Early production and high energy efficiency are important in greenhouse vegetable production in cold regions. A dynamic temperature integration strategy with low pre-night temperature (PNT) has been developed to reduce energy consumption and to improve early fruit yield and energy use efficiency. However, the application of this temperature control strategy is feasible only if there is no crop yield and quality loss. To determine the low PNT tolerance threshold and explore the mechanism of this temperature control strategy on plant growth and development, the effects of four PNT temperature integration treatments (PNT9, PNT11, PNT13, and PNT15, with an actual PNT of 9.4, 11.3, 13.3, and 15.1 °C, respectively) on greenhouse tomatoes (Solanum lycopersicum) were investigated. The PNT was applied at the beginning of the night for 3 h, whereas temperatures in other periods during a day (24 h) were adjusted accordingly to ensure the same 24-h average temperature (19.4 °C) for all PNT treatments. Four cultivars (Bigdena, Clarance, Quest, and Conchita), representing all three types (beefsteak, cluster, and cherry) of greenhouse tomatoes, were used in the study. The optimum PNT for fruit yield was 13.8 and 14.9 °C for ‘Bigdena’ and ‘Conchita’, respectively. Low PNT down to 11 °C did not compromise fruit yield and plant development in ‘Clarance’, and thus a PNT lower than 13 °C can be used for ‘Clarance’ if it does not have a negative effect on fruit quality. In ‘Bigdena’ and ‘Conchita’, the above-ground biomass increased with increasing PNT at the low range of PNT, peaked at ≈13 °C PNT (13.7 and 13 °C for ‘Bigdena’ and ‘Conchita’, respectively), then declined at high PNT. Leaf photosynthesis rates were increased by the highest PNT (PNT15), whereas respiration rates were reduced by the lowest PNT (PNT9). Therefore, PNT at ≈13 °C might have allowed for the proper balance between the high photosynthesis for photoassimilate generation and the low respiration for photoassimilate conservation and thus accumulated the highest photoassimilate and the highest fruit yield in ‘Bigdena’. Flower development rate in ‘Conchita’ decreased linearly with low PNT, which might have limited the response of its fruit yield to low PNT and raised the optimum PNT for fruit yield to 14.9 °C. Temperature integration with proper low PNT can be an effective climate control strategy for increasing early fruit yield and energy use efficiency in greenhouse tomato production.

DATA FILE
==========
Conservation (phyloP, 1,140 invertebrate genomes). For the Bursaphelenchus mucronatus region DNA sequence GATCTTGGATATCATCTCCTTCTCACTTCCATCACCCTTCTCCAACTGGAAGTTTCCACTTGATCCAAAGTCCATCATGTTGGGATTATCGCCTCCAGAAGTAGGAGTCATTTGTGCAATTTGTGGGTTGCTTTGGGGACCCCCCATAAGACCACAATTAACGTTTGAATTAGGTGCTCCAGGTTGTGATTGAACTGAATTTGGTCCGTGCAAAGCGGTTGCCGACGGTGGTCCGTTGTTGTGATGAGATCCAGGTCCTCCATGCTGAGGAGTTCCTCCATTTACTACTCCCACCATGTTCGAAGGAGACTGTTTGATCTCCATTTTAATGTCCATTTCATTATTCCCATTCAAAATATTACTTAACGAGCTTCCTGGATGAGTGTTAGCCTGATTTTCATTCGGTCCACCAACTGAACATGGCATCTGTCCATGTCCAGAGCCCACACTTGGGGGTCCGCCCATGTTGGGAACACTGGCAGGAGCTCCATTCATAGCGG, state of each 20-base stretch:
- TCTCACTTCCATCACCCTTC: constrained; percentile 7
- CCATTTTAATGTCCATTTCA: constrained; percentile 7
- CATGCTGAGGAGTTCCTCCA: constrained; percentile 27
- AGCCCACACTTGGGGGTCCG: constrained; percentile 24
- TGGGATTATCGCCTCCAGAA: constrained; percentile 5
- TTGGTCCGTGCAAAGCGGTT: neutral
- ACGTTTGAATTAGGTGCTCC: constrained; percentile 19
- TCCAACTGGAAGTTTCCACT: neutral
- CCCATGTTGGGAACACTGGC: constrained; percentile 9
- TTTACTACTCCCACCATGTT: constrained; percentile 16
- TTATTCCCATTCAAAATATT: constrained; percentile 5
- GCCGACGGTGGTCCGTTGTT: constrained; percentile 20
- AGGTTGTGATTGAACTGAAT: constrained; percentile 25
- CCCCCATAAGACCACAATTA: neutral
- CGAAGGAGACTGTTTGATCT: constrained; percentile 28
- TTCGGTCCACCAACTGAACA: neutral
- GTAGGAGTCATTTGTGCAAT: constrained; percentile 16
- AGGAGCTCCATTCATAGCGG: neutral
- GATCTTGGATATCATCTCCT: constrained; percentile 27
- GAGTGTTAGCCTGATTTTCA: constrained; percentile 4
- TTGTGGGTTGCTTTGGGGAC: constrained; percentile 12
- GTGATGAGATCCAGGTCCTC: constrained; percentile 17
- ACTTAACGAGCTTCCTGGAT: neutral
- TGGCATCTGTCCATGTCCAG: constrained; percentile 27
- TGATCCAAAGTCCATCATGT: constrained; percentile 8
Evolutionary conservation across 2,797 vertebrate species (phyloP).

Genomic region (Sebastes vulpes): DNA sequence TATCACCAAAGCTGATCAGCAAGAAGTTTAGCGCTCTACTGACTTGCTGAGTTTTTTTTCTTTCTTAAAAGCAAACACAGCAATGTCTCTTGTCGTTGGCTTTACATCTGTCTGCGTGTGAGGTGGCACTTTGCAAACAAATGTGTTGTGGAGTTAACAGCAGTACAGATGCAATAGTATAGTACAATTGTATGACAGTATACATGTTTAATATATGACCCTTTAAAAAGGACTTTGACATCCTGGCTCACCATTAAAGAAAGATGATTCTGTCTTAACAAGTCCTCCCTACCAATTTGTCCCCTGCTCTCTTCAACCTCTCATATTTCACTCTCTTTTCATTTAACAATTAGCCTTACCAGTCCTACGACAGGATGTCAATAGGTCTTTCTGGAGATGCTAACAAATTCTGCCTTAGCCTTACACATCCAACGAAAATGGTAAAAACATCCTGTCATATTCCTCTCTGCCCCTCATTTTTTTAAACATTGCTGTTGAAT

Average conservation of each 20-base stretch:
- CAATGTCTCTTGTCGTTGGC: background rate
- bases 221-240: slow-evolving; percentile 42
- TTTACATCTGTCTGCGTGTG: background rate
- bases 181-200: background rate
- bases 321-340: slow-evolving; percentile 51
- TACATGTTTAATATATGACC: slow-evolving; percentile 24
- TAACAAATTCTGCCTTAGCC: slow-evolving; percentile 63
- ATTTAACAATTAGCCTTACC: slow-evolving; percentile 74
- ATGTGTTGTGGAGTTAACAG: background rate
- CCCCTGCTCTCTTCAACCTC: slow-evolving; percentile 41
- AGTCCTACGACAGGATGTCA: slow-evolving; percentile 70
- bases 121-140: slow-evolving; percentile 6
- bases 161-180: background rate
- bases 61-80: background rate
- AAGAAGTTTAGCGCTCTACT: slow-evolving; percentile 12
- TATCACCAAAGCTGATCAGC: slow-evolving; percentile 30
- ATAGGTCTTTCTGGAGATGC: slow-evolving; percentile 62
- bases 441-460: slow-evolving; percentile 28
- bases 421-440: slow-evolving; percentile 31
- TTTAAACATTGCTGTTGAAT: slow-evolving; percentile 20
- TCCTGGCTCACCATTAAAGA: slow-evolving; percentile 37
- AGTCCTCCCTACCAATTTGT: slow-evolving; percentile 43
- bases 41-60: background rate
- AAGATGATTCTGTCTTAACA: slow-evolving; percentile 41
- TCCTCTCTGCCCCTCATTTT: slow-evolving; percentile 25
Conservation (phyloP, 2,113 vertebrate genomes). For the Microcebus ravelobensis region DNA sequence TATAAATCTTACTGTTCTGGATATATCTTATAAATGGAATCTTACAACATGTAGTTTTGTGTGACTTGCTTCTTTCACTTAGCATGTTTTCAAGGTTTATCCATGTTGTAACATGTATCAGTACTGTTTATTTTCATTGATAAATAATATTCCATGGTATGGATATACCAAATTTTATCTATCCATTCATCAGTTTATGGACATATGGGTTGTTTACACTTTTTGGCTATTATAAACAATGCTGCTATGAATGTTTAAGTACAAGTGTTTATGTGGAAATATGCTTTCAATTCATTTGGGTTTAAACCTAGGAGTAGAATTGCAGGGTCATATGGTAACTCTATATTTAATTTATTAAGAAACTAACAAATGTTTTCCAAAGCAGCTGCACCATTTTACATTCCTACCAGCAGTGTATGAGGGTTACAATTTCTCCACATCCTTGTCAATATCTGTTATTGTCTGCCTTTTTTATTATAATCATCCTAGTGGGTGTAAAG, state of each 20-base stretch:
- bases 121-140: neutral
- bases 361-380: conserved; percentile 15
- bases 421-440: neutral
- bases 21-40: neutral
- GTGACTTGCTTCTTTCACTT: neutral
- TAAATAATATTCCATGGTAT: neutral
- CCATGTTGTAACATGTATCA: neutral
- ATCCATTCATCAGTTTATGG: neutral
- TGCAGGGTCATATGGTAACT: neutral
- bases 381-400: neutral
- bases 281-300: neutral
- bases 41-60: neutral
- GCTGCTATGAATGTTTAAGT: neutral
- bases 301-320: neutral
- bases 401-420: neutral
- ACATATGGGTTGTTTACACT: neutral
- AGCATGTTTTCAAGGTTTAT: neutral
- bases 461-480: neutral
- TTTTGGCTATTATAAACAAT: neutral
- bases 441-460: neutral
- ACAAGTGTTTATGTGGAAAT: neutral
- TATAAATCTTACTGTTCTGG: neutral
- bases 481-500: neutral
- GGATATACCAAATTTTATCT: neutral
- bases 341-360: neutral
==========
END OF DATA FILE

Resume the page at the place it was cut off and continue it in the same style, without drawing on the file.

Lu Zhang, Xiuming Hao, Yonggeng Li and Gaoming Jiang
Xuhong Zhou, Xijun Mo, Yalian Jiang, Hao Zhang, Rongpei Yu, Lihua Wang, Jihua Wang and Suping Qu
The omission of second division gene (OSD1) gene plays a fundamental role in meiosis and is associated with 2n gamete formation in Arabidopsis thaliana. The objective of this work was to unravel the mechanisms leading to 2n pollen production, and isolate and analyze the expression patterns of OSD-like (OSDL) genes in carnation (Dianthus caryophyllus). We found an absence of the second meiotic division caused the formation of 2n pollen. Three homoeologous genes were cloned and labeled as OSDLa, OSDLb, and OSDLc in a diploid carnation. The cDNAs were 1180 bp for OSDLa, 1288 bp for OSDLb, and 971 bp for OSDLc. A strong similarity was found between the amino sequences of OSDLb and OSDLc. An evident feature of OSDLs proteins is the presence of D-box and MR-tail domains; however, the GxEN/KEN-box domain, which is distinct among the other plant proteins was absent. Quantitative real time polymerase chain reaction (qRT-PCR) analysis showed that OSDL genes maintain continuous expression in buds and other tissues. OSDLa has the highest expression in buds of 1.1–1.2 cm long (stage 2), and OSDLb has a high level of expression in buds of 0.9–1.0 cm long (stage 1) and stage 2 buds and ovary tissues in three carnation cultivars. The expression level of OSDLc was highest in ovaries. These expression patterns strongly suggest that OSDLs in carnation involve male meiosis and ovary development. These findings can have potential applications in fundamental polyploidization research and plant breeding programs in carnation.